The Democratic debates turned into exactly what they should have—a war between the progressives and the neoliberal centrists (aka corporatists).
Guess which side the corporate media, the pundits, the think tanks, foundations, the DNC, and the rest of the Democratic establishment is lining up behind?
You got it. The corporatists. Not surprising when you consider most of the mainstream media is owned by corporations, and corporations fund the rest of the neoliberal institutions supporting the party.
These are the same folks who, back 2016, assured us Hillary would win and that Trump couldn’t. Undaunted by their complete failure to predict Trump’s victory and undaunted by the fact that they have no satisfactory explanation for why they were so wrong, they’re busy dispensing advice and issuing dire warnings against progressivism once again.
The problem is, their advice is likely to result in the same outcome as it did in 2016—a Trump victory.
For example, they label as “unrealistic,” “impractical,” “unpopular,” “fantasies,” and “wish list platforms” ideas like Medicare for All, the Green New Deal, a rational immigration policy, a fair and equitable tax structure, a trade policy that favors workers not corporations, a sane gun control policy, and cutting the so-called "Defense" budget—a budget that’s based on not defending us from the corporate welfare system that Pentagon contractors live on.
Here’s the thing. Every one of those proposals are popular with the majority of the people. Every one. And that’s true even though they are being attacked by both Republicans and centrist Democrats. Imagine how popular they would be if there were a coherent, party-wide campaign being conducted in support of them?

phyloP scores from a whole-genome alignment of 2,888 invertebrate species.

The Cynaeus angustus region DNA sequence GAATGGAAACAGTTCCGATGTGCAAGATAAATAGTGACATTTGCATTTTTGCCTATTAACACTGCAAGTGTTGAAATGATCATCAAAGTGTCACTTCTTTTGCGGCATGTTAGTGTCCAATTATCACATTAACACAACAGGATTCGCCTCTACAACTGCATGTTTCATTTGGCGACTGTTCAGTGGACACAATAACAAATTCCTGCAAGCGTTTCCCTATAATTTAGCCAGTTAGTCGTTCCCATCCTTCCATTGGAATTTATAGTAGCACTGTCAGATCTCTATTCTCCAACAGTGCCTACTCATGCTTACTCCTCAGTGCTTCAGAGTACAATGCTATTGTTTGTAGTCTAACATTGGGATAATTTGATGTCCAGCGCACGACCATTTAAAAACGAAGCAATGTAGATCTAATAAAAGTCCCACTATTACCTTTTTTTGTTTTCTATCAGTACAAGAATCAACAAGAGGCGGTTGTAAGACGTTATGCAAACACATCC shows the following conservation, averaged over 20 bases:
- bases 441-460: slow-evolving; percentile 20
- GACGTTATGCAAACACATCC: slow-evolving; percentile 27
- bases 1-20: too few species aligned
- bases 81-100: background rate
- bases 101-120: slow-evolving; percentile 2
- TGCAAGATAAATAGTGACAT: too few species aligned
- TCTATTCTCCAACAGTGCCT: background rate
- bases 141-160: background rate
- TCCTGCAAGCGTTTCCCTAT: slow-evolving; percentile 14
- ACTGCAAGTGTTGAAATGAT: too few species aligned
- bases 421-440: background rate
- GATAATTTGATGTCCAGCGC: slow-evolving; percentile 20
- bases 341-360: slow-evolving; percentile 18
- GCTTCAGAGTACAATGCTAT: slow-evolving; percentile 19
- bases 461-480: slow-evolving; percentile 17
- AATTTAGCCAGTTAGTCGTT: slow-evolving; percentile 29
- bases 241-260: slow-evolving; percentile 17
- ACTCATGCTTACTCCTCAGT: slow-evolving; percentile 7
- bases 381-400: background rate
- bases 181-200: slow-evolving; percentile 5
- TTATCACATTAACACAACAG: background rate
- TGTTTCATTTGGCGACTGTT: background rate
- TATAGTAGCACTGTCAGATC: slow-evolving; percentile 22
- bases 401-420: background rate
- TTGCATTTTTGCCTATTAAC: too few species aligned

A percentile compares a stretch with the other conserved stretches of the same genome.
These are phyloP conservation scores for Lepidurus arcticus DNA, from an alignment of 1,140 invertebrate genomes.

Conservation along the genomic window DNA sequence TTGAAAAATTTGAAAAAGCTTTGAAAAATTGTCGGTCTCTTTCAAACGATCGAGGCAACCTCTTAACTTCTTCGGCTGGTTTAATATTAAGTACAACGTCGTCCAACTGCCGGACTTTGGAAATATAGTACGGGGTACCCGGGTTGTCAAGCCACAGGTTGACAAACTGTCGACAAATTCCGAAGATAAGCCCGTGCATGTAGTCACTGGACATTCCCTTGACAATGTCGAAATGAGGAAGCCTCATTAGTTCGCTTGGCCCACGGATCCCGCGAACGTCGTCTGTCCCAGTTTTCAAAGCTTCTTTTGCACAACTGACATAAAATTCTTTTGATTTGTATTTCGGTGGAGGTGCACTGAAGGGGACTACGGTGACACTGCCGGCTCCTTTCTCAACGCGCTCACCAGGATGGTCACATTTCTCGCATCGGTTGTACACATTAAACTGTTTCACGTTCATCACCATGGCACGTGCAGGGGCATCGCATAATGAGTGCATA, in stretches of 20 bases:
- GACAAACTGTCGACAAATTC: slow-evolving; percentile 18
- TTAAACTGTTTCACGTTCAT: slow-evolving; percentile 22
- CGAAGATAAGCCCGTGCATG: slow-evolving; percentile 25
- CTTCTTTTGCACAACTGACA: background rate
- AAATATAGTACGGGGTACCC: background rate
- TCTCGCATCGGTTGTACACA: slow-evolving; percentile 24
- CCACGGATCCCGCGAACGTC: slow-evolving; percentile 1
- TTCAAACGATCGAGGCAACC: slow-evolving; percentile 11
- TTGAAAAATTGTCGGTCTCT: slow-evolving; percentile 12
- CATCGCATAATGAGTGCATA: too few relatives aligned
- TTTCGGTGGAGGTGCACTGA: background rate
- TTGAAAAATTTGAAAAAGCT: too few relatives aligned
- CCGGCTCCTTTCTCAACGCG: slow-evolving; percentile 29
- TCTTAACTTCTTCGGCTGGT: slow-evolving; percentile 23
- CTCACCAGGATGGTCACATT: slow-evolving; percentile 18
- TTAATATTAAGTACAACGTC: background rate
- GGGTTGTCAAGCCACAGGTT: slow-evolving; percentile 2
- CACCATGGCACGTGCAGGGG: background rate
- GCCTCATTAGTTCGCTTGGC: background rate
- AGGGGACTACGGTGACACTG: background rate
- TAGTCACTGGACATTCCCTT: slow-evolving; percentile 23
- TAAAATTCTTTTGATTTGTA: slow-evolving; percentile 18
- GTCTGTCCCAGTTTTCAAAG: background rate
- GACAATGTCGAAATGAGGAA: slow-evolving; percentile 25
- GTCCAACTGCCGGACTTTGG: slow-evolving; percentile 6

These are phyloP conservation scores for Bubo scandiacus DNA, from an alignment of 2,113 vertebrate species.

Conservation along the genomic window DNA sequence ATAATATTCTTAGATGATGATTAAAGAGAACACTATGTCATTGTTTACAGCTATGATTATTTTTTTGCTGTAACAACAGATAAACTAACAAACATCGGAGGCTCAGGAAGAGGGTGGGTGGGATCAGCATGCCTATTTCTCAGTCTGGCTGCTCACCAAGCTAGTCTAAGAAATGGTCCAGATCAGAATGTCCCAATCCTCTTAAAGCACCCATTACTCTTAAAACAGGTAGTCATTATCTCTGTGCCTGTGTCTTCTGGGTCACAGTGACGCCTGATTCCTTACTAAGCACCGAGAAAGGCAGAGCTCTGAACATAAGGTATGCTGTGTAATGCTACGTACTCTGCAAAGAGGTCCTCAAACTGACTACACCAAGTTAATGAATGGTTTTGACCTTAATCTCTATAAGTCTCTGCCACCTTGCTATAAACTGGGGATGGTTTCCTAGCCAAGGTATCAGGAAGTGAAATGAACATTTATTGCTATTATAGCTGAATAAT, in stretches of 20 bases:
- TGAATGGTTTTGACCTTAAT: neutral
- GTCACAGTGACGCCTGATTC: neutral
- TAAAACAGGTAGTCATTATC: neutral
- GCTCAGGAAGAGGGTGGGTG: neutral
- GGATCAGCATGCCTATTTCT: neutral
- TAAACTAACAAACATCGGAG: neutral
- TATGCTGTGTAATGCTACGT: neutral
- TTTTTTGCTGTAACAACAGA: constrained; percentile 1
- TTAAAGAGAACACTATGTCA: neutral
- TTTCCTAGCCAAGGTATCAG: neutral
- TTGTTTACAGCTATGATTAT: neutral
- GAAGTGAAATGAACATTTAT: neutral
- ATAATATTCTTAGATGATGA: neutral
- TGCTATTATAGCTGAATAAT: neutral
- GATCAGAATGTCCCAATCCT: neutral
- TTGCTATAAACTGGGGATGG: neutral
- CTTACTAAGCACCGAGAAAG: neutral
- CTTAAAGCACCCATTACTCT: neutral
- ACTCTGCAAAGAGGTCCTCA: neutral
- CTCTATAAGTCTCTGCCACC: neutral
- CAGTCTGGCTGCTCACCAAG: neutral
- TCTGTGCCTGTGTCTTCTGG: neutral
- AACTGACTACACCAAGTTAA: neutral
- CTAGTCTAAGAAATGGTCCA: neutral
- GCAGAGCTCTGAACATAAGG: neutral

Take Medicare for All (M4A). Right now, centrist Democrats and the mainstream media are essentially repeating Republican talking points. But imagine if the entire party fully embraced Medicare for All and countered Republican talking points about taking away your insurance program and raising middle class taxes with a simple, coherent message like this:
Nobody loves their insurance program, they love their doctors, nurses and hospitals. Medicare for All offers you a choice to pay a smaller premium to the government for better care, guaranteed coverage and access to more doctors and hospitals, rather than paying a higher premium to private insurance companies for uncertain coverage, fewer choices, higher copays and inferior care.
Most people understand at some level that a system built around profits and wealth won’t be very good at delivering low-cost, high-quality health. That’s why a majority of folks back M4A. A party-wide message like the one above would go a long way toward convincing those who don’t already get it, and would help carry the Democrats to victory in 2020, just as health care did in 2018.
SCROLL TO CONTINUE WITH CONTENT
Never Miss a Beat.
Get our best delivered to your inbox.
So why aren’t the Democrats embracing a popular program—one they could easily make even more popular with a little effort—that addresses the voter’s number one concern? One reason: The pharmaceutical lobby and the health insurance lobby are both major contributors to leading Democrats. “Practical” and “realistic” may have more to do with how neoliberals raise their money than it does with how viable M4A is.
Or consider the Green New Deal (GND). In the face of a climate crisis that is literally an existential threat, the GND calls for laying out a blueprint designed to tackle climate change in a way that makes it an economic opportunity, not an economic burden. Yes, it calls for some fundamental restructuring of our economy, but that’s exactly what’s needed to avoid an ecological Armageddon. And that’s not hyperbole—that’s the scientifically accurate description of the path the “realists” want us to stay on. To the extent the realists have a climate policy, it amounts to trying to jump the Grand Canyon in ten-foot increments. Yeah, that’s “practical.”